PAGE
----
Progress for cloud-enabled robots


Robots have become smart, but when you use cloud resources to run them, they can become even smarter – and faster. While cloud-enabled robotics has been around in some form since 2011, some companies have recently taken the field from theory to practice.

PerceptIn, for example, is prepping cutting-edge surveillance robots that incorporate proprietary object-recognition machine-learning algorithms, which are in turn powered by a cloud architecture.

PreceptIn’s Dragonfly robots, still in pre-order, will patrol users’ properties intelligently and send an alert when abnormalities are detected. Besides on-demand video streaming and alerting functions, these robots will also be able to recognize objects. You can then search, identify and initiate playback for specific objects like, say, the guy in the homemade ninja costume trying to sneak in through the window.

PerceptIn’s plan is to use this technology for both companies and consumers. On the consumer side, for example, if you have a cat or dog, the robot will be able to recognize Fuzzie when it sees it. Users can search the stored videos to see what their pet is up to when they are away. If they’re like my dog and cat, this means they’ll be playing with the robot.

Now, we usually think of robots as having their “smarts” within them. Perceptin and other companies, however, are finding that they can do more with robots by keeping the bulk of their data and processing in the cloud. Another example of this methodology can be found with the Amazon Alexa Echo and the Google Home.

In PerceptIn’s case they’re is designing a cloud architecture using Alluxio (formerly Tachyon), an open-source, memory speed, virtual distributed storage program to handle its robot’s data and make sense of it. Its unified namespace provides applications with file-system APIs. These are used to access data in storage systems such as storage-area networks, distributed file systems or object stores. This makes the technology very useful for big-data projects.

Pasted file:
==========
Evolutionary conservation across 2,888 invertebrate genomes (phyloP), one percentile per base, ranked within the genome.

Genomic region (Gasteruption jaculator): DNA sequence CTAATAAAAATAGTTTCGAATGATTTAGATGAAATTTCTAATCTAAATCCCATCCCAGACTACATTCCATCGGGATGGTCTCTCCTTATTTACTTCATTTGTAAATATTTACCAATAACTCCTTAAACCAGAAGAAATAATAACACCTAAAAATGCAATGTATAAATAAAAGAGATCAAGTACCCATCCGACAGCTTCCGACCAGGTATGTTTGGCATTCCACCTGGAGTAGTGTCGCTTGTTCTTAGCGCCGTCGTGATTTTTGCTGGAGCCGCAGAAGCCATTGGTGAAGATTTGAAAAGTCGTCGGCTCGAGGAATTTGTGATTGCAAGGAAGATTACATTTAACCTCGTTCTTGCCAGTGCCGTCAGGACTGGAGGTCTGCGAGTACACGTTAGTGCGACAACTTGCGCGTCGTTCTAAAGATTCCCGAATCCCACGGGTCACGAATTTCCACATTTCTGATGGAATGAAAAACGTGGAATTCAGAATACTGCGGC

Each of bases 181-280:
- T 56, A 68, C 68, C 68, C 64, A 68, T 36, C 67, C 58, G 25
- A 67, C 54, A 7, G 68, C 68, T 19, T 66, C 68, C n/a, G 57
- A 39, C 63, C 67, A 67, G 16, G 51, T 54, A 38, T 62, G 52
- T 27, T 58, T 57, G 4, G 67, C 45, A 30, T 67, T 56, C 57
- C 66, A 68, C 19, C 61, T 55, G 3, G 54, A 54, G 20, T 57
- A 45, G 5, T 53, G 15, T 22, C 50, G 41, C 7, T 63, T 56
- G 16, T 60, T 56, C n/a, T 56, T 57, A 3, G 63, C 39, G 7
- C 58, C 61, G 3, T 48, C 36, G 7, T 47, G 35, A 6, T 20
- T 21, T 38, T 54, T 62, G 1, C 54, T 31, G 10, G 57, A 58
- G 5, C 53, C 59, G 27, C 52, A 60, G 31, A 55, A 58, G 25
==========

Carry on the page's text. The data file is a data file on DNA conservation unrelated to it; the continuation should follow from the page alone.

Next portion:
Specifically, PerceptIn is using it to address:

  • Customers’ real-time demands. The cloud solution must deliver high throughput and low latency for writing and retrieving video feeds.
  • Large-scale data distributed across disparate storage systems. On-demand video streaming generates enormous amounts of data, and not all data is created equal. Depending on the age of data and whether it is being used by the company’s custom applications (such as its on-demand video streaming application and its object detection application), data is stored across disparate storage systems to optimize for resource allocation efficiency.

All this means the company needs a storage engine that not only can handle enormous amount of incoming data, which will end up in different storage systems, but also provide high throughput and low latency for writing and retrieving video feeds.

Therefore, PerceptIn uses Alluxio as a software-defined network that can deliver high performance and unification across disparate storage systems on premises and in the cloud. Specifically, it runs its business analytics, object recognition, query engines and key value store using data stored in Amazon S3, Ceph, and Hadoop HDFS storage systems. The most valuable data is kept in memory for memory speed access.

Perceptin claims its data-write throughput can reach more than 650 MB/s, which is faster than a local hard-drive, native file system with 120 MB/s.

Even more impressive, when they compared the video retrieval latency, using Alluxio, a video can be retrieved within 500 ms. However, when the video is stored in remote machines, the latency can be as high as 20 seconds. Therefore, using Alluxio to buffer “hot” video data could reduce retrieval latencies dramatically.

That’s all well and good, but at this point the storage throughput isn’t the bottleneck, it’s the network. As C2RO, another cloud robotics company pointed out in a recent IEEE robotics paper, latency and network response time are real problems for cloud-enabled robots. That said, both companies are making progress in making practical cloud robotic services and products.

I am waiting to see what happens next, as are my dog and cat.


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